• Avoiding any contact with the other party, including their children or family members believed to be in danger
  • Avoiding the possession of any kinds of weapons
  • Not following the other party, including their children or family members

However, the alleged abuser might also be allowed to return to the other party’s home to collect their personal belongings with the help of the police. If they refuse to leave the home, the police can forcibly evict them.

What Happens When Someone Disobeys a Restraining Order?

When someone breaches a restraining order, it is the same as disobeying the court. In most cases, they could be charged with a criminal offence and serve jail time as a result.

When Does a Restraining Order End?

A restraining order usually has an end date printed on it. If the end date does not exist, the order lasts for a year.

How to Choose the Best Toronto Domestic Violence Lawyer

Whether you want to defend yourself from a false assault claim or file a charge against an abusive spouse, it is important to work with a lawyer. But given that there are many family law firms in Ontario, it is always advisable to consider the following factors when looking for the right lawyer for you.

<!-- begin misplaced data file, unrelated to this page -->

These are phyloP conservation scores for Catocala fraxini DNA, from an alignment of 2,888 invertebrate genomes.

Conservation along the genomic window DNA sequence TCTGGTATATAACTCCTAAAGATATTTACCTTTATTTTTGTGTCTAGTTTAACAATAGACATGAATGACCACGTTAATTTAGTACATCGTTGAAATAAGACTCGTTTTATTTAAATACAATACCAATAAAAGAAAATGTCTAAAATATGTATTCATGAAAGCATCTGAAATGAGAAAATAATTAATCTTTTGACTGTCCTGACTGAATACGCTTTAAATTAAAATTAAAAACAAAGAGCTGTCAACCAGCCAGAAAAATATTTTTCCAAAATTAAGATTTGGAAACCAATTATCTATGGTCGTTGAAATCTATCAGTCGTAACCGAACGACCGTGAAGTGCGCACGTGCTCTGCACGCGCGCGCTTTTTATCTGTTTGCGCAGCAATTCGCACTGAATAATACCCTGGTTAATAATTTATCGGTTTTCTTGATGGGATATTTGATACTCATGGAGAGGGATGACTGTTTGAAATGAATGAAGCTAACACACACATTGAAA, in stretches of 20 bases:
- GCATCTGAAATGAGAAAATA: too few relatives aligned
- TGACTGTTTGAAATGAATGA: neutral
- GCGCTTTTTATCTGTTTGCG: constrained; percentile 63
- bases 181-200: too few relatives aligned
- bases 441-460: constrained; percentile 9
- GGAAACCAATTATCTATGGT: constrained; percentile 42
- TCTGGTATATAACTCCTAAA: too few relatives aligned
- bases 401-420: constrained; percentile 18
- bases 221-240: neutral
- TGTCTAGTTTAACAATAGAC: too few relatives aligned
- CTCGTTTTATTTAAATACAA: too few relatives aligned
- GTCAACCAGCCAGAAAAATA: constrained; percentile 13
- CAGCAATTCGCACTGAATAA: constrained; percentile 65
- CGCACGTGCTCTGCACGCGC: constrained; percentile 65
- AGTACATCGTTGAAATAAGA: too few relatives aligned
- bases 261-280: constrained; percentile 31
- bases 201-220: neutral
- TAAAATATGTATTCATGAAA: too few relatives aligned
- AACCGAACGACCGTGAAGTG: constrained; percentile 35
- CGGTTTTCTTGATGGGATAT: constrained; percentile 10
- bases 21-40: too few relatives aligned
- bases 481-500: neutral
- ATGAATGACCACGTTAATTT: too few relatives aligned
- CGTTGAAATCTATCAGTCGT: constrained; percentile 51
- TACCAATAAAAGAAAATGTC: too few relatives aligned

Experience: You need a lawyer with proven experience handling assault cases. Find out if they have any references you may want to reach out to.

Knowledge: Pay close attention to how they communicate with you about your case. Do they sound knowledgeable?

Availability: If you live in Toronto, you want to work with a lawyer based in Toronto. Also, avoid lawyers who take several business days to return your calls or emails.

Understanding: Does the lawyer seem to understand your situation? Do you feel comfortable talking to them about your case?

Lawyers at Bykov Law have the necessary experience and proven track record of success dealing with cases that involve both criminal and family law. We represent clients not only in the GTA, but across all southern Ontario. We are devoted to providing you with a vigorous defense in your criminal case and fighting to protect your rights in family court. We specialize in criminal and family law, so if you are in need of representation, call us today for a free consultation. We are Toronto family and criminal lawyers who understand your needs and who can help you in this difficult situation in your life.

How the Toronto, ON Lawyers at Bykov Law Can Help

At Bykov Law, we tick all the right boxes when you need an experienced lawyer specializing in domestic violence. Whether you are the victim or alleged abuser, you deserve to talk to someone who understands. So contact us today at 416.519.3259 to talk to a domestic violence lawyer.